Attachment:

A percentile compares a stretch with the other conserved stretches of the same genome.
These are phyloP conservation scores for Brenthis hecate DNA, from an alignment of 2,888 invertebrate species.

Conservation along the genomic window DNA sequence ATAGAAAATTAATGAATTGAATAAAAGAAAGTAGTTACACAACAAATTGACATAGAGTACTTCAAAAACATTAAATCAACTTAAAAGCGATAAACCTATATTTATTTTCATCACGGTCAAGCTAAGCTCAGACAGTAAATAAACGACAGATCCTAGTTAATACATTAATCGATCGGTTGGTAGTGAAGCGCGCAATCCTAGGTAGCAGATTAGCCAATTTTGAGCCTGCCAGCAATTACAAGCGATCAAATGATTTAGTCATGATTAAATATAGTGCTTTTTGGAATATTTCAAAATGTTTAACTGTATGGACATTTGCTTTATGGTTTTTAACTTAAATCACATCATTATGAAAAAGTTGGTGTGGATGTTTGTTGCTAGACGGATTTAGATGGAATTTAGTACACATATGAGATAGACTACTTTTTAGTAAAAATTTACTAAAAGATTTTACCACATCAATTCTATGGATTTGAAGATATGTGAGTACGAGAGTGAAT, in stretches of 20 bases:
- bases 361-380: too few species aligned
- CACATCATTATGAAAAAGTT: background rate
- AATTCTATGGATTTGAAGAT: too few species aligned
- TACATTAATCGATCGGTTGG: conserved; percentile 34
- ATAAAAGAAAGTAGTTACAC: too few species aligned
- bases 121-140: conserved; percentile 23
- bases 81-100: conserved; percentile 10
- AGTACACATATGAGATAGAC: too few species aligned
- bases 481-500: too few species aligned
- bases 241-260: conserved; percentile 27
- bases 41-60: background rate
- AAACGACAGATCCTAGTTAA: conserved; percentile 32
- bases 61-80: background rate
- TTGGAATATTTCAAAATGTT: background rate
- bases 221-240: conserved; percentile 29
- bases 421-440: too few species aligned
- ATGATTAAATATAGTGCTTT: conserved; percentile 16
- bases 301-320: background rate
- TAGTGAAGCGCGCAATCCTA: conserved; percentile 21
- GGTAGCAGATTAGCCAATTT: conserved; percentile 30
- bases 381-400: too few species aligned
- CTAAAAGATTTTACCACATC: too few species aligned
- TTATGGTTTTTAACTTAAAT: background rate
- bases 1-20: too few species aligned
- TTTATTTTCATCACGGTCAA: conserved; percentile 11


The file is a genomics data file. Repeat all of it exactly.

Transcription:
A percentile compares a stretch with the other conserved stretches of the same genome.
These are phyloP conservation scores for Brenthis hecate DNA, from an alignment of 2,888 invertebrate species.

Conservation along the genomic window DNA sequence ATAGAAAATTAATGAATTGAATAAAAGAAAGTAGTTACACAACAAATTGACATAGAGTACTTCAAAAACATTAAATCAACTTAAAAGCGATAAACCTATATTTATTTTCATCACGGTCAAGCTAAGCTCAGACAGTAAATAAACGACAGATCCTAGTTAATACATTAATCGATCGGTTGGTAGTGAAGCGCGCAATCCTAGGTAGCAGATTAGCCAATTTTGAGCCTGCCAGCAATTACAAGCGATCAAATGATTTAGTCATGATTAAATATAGTGCTTTTTGGAATATTTCAAAATGTTTAACTGTATGGACATTTGCTTTATGGTTTTTAACTTAAATCACATCATTATGAAAAAGTTGGTGTGGATGTTTGTTGCTAGACGGATTTAGATGGAATTTAGTACACATATGAGATAGACTACTTTTTAGTAAAAATTTACTAAAAGATTTTACCACATCAATTCTATGGATTTGAAGATATGTGAGTACGAGAGTGAAT, in stretches of 20 bases:
- bases 361-380: too few species aligned
- CACATCATTATGAAAAAGTT: background rate
- AATTCTATGGATTTGAAGAT: too few species aligned
- TACATTAATCGATCGGTTGG: conserved; percentile 34
- ATAAAAGAAAGTAGTTACAC: too few species aligned
- bases 121-140: conserved; percentile 23
- bases 81-100: conserved; percentile 10
- AGTACACATATGAGATAGAC: too few species aligned
- bases 481-500: too few species aligned
- bases 241-260: conserved; percentile 27
- bases 41-60: background rate
- AAACGACAGATCCTAGTTAA: conserved; percentile 32
- bases 61-80: background rate
- TTGGAATATTTCAAAATGTT: background rate
- bases 221-240: conserved; percentile 29
- bases 421-440: too few species aligned
- ATGATTAAATATAGTGCTTT: conserved; percentile 16
- bases 301-320: background rate
- TAGTGAAGCGCGCAATCCTA: conserved; percentile 21
- GGTAGCAGATTAGCCAATTT: conserved; percentile 30
- bases 381-400: too few species aligned
- CTAAAAGATTTTACCACATC: too few species aligned
- TTATGGTTTTTAACTTAAAT: background rate
- bases 1-20: too few species aligned
- TTTATTTTCATCACGGTCAA: conserved; percentile 11